Back in March, we reported that Thomas Jefferson School of Law’s motion to dismiss Anna Alaburda’s class action lawsuit over the school’s allegedly misleading employment statistics was “not well-taken,” and the case moved on to the discovery phase. We had previously wondered if Thomas Jefferson could actually lose the case, but given the wave of dismissals in the other law school lawsuits, that glimmer of hope soon faded. But then again, none of those cases ever made it to discovery.
Today, we’ve got news that will make all other schools pray that existing and potential cases against them never make it as far as that of Alaburda v. TJSL, the very first law school lawsuit filed. Everything — and we do mean everything — changes when you get to discovery.
For example, you may find out that your law school was allegedly engaged in a deliberate scheme to inflate its own employment statistics….
According to Law School Transparency, which broke the news earlier today, one of TJSL’s former employees, Karen Grant, admitted in a sworn statement that she fabricated graduate employment outcomes at the direction of her supervisor, Laura Weseley, the school’s former Director of Career Services. More from LST:
[Grant claims that Weseley] instructed her on multiple occasions to improperly record graduate employment outcomes and justified the scheme because “everybody does it” thus “it is no big deal.” TJSL could face sanctions from the American Bar Association as severe as losing accreditation.
Grant was Assistant Director of Career Services at TJSL from September 2006 to September 2007, during which she was tasked with tracking and recording employment outcomes of recent graduates. Grant is a licensed California attorney and made her sworn declaration on August 2, 2012 in connection to the class action lawsuit filed by Anna Alaburda, et al. against TJSL in 2011.
Specifically, Grant admits that she “routinely recorded currently unemployed students as ‘employed’ if they had been employed at any time since graduation,” which is a violation of both ABA and NALP reporting guidelines. Graduates should only be recorded as employed if they are employed as of February 15.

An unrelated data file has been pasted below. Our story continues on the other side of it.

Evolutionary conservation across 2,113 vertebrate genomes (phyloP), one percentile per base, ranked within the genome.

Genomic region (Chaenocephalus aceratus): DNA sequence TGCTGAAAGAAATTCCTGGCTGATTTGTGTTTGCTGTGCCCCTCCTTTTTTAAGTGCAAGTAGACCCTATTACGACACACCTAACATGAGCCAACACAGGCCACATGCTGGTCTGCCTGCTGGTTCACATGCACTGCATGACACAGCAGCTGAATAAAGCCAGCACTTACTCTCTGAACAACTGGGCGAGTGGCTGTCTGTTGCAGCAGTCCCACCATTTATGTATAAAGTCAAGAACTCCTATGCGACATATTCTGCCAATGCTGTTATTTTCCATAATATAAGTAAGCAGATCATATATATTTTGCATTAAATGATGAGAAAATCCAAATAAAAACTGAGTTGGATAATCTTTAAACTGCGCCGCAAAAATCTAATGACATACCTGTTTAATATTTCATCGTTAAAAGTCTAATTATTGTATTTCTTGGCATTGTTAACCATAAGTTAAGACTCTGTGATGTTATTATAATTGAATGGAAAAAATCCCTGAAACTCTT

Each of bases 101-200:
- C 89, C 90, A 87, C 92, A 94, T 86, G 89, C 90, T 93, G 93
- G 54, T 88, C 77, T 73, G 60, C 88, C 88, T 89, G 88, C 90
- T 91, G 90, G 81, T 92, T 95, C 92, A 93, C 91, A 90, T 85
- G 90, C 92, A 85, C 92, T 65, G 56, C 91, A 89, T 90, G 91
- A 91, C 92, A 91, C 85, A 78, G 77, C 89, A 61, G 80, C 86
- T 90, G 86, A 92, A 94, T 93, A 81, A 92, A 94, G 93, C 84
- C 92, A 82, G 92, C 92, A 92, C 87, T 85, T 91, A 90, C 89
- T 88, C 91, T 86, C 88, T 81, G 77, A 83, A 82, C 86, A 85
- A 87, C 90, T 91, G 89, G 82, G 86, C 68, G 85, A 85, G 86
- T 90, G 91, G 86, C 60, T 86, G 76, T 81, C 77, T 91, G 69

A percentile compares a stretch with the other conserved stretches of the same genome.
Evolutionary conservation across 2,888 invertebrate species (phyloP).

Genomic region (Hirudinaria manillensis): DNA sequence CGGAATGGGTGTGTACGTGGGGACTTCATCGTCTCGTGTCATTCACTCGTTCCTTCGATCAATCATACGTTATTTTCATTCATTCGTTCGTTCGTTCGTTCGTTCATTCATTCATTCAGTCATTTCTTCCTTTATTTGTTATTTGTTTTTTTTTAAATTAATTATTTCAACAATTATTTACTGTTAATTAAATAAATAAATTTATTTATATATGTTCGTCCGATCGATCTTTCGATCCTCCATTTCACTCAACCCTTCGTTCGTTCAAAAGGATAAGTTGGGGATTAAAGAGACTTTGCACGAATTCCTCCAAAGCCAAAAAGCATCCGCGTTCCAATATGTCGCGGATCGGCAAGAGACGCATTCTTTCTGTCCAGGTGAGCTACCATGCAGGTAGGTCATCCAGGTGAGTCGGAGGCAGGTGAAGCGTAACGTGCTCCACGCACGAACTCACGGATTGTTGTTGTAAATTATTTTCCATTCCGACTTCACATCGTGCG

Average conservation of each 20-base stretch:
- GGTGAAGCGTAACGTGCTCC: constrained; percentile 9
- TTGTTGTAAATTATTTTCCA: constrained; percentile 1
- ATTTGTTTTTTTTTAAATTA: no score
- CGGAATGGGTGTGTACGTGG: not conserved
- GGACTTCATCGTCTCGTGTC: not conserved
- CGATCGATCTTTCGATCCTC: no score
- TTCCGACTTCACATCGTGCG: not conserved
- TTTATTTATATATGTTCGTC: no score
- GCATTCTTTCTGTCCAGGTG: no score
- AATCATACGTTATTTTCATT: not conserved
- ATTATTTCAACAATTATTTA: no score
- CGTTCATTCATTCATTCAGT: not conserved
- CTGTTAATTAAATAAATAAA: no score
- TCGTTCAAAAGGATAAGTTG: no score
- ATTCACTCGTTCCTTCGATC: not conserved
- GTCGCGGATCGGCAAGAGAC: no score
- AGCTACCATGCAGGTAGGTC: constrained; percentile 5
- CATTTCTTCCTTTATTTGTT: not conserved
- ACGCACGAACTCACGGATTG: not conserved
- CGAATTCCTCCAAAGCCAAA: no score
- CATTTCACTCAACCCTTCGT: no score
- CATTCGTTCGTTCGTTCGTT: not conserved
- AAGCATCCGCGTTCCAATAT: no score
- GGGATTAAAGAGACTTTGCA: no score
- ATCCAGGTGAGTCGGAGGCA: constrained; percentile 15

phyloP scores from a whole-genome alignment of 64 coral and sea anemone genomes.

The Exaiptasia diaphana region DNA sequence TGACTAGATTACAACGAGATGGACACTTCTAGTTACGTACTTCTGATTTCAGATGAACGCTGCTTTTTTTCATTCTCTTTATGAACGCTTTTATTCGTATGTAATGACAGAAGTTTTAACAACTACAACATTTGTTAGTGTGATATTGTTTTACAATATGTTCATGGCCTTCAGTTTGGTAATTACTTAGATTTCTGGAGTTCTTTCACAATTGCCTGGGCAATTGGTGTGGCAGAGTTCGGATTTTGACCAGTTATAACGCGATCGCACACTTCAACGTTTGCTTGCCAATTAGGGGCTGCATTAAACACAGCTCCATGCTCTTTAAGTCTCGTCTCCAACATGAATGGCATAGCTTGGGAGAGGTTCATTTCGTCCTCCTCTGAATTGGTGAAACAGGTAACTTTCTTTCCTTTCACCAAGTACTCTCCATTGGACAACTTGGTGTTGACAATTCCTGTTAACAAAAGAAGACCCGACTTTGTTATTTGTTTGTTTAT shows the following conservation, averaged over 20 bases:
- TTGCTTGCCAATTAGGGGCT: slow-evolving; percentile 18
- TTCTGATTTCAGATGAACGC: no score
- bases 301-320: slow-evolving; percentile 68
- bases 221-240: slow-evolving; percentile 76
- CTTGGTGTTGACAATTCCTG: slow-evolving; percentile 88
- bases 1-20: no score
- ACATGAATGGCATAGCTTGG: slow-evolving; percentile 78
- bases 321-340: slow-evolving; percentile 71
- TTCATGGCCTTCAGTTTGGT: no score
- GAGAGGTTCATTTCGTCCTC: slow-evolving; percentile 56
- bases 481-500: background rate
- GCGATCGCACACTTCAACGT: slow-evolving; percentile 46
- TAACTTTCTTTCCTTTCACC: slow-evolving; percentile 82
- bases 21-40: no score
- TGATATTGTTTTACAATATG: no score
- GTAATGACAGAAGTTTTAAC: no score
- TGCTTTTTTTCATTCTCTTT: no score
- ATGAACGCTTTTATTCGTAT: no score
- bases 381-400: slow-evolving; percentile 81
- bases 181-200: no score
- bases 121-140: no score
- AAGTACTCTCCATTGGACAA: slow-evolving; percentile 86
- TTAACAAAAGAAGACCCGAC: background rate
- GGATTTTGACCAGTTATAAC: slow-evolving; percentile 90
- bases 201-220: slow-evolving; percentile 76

Guys at my
high school law school used to record misleading employment data all the time, it was no big deal. Is that one possible line of defense? Sorry to break it to you, but that shtick only works as a meme in the Above the Law comments (and not even very well).
Thomas Jefferson denies Grant’s allegations. But her reported admission is still a big deal, considering that more than a dozen class action lawsuits have been filed over law school employment statistics within the past year. Could developments in the TJSL litigation have implications for the rest of the ongoing lawsuits?
This really makes us wonder what Brian Procel of Miller Barondess LLP is doing that can perhaps be imitated by Jesse Strauss and David Anziska in their quest to “sue as many law schools as possible.” We also wonder how the American Bar Association can continue to stand by and watch as law schools around the country continue to put out employment statistics that even judges have characterized as “inherently untrustworthy.” The allegations made by Karen Grant, if they hold up in court, do look like quite a smoking gun.
In a statement given to Law School Transparency, the ABA noted the following:
The ABA Section of Legal Education and Admission to the Bar is fully committed to ensuring that law schools comply with the letter and spirit of the Standards for Approval of Law Schools and all reporting requirements. We take seriously our responsibilities for collecting and disseminating law school data, including employment data.
The actions of a few schools have called into question the integrity of all. As a consequence, the Section has been called upon to play a greater role in investigating possible non-compliance with our rules and in sanctioning non-complying schools. We regularly follow up on reports and other communications regarding possible non-compliance with the Standards that come to our attention.
But as we hear about more and more misconduct, alleged or admitted, at law schools around the country — from TJSL to Villanova to Illinois — it gets harder and harder to dismiss each as a “one bad apple” situation. And it’s rather unfortunate that the ABA seems unable or unwilling to recognize this. Perhaps the organization ought to do something more than watch from the sidelines and then punish a law school when its misdeeds come to light. Perhaps it’s time for the ABA to do something that should’ve been done a long time ago: require that all employment data be independently verified by a third party.
Law is supposed to be a noble profession. The proliferating allegations of law school administrators playing an active role in the duping of their students are nothing short of shameful. When will enough be enough?
(Flip to the following page to see the entirety of Karen Grant’s sworn statement.)